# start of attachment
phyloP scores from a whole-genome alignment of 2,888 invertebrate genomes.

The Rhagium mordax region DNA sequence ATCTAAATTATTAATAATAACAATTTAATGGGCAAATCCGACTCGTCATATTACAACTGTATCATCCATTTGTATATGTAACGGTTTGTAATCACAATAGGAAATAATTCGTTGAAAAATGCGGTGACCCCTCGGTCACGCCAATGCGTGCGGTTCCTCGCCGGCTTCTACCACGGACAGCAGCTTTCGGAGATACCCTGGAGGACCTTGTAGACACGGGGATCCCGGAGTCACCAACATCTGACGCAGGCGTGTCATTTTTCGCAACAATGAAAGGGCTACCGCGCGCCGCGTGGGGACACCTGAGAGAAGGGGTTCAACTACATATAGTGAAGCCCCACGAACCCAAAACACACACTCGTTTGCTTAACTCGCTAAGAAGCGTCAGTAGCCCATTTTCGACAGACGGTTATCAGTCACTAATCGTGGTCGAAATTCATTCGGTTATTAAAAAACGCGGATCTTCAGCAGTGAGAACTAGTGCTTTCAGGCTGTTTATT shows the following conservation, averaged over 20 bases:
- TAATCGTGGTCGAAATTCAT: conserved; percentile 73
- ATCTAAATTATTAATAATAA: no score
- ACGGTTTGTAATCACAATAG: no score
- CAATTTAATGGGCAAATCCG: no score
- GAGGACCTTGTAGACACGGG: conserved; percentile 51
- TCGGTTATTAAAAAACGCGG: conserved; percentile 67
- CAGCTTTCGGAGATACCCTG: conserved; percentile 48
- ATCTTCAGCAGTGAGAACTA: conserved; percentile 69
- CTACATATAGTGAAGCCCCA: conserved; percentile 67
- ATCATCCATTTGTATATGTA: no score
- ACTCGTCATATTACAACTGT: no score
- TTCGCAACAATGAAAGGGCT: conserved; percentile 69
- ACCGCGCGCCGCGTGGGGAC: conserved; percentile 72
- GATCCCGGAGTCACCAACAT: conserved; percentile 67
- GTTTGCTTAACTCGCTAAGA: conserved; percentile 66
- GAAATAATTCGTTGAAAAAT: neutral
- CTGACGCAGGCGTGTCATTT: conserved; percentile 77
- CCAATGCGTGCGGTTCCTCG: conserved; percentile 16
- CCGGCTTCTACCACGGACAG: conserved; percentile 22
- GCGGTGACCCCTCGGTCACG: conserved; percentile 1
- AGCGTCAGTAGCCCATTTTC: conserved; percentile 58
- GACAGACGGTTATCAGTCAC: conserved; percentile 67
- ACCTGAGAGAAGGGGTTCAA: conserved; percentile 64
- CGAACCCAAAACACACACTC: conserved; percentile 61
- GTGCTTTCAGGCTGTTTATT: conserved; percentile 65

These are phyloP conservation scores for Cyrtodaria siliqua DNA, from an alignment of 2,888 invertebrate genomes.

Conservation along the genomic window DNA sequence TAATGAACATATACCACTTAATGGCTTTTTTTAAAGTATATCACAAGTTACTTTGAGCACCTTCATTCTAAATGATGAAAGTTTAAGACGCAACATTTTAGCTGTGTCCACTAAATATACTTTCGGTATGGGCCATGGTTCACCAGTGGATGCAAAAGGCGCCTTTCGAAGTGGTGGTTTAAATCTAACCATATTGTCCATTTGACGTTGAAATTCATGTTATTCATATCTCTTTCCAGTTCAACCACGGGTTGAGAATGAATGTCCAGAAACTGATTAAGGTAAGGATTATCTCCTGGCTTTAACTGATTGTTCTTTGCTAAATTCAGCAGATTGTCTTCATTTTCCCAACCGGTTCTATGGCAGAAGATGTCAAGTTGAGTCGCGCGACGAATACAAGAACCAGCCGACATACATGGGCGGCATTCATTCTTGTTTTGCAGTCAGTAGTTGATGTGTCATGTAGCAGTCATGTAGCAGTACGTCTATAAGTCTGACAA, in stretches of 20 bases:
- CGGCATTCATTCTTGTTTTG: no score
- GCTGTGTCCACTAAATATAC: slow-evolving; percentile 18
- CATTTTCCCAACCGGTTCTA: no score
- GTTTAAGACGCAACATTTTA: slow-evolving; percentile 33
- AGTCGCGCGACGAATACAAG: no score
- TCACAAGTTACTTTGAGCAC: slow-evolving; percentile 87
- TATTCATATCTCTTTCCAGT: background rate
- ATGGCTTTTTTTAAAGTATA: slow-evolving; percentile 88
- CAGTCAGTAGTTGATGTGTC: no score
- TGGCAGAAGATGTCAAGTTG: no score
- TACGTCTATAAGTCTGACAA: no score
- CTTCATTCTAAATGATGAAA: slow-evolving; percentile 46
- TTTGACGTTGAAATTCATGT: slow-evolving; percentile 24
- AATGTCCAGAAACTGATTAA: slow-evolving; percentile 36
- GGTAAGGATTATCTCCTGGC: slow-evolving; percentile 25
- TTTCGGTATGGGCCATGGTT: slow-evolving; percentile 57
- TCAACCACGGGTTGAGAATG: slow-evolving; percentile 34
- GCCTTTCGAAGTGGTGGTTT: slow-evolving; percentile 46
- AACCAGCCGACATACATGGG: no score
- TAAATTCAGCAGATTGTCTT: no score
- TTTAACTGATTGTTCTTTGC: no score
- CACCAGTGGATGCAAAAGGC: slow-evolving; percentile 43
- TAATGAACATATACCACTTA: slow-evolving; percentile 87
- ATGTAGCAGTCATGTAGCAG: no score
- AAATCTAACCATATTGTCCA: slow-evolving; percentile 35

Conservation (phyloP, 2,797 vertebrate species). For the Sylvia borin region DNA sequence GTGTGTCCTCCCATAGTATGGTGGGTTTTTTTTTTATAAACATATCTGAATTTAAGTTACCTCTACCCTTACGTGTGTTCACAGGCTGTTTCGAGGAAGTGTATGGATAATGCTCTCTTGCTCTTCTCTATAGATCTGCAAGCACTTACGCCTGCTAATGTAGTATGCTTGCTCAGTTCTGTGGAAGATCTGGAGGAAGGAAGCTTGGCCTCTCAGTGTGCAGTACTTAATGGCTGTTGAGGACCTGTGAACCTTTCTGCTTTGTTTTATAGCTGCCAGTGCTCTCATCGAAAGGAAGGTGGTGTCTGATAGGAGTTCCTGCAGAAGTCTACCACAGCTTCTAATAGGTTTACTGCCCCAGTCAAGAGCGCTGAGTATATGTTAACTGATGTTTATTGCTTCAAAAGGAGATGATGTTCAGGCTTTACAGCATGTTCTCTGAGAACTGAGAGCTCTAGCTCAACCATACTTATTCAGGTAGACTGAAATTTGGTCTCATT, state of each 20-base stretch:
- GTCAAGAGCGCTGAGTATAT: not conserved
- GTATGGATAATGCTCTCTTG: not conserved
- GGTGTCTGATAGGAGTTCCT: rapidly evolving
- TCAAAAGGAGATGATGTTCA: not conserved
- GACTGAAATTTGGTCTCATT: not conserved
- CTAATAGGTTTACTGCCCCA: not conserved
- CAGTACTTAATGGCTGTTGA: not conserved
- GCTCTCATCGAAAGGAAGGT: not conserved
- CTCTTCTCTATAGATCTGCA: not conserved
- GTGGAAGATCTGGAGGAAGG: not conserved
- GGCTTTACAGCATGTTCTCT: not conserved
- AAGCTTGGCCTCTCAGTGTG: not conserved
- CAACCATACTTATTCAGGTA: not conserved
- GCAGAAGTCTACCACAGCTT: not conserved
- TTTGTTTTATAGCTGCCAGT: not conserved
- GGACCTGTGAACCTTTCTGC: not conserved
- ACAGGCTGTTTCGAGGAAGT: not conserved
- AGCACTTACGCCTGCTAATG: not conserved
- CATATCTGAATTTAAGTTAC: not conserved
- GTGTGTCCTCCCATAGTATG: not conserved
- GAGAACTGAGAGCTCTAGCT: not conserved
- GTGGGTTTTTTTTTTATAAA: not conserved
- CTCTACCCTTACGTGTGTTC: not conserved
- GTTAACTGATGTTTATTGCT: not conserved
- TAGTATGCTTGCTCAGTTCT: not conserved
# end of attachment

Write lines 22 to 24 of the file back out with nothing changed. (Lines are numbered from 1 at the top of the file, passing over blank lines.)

- GCGGTGACCCCTCGGTCACG: conserved; percentile 1
- AGCGTCAGTAGCCCATTTTC: conserved; percentile 58
- GACAGACGGTTATCAGTCAC: conserved; percentile 67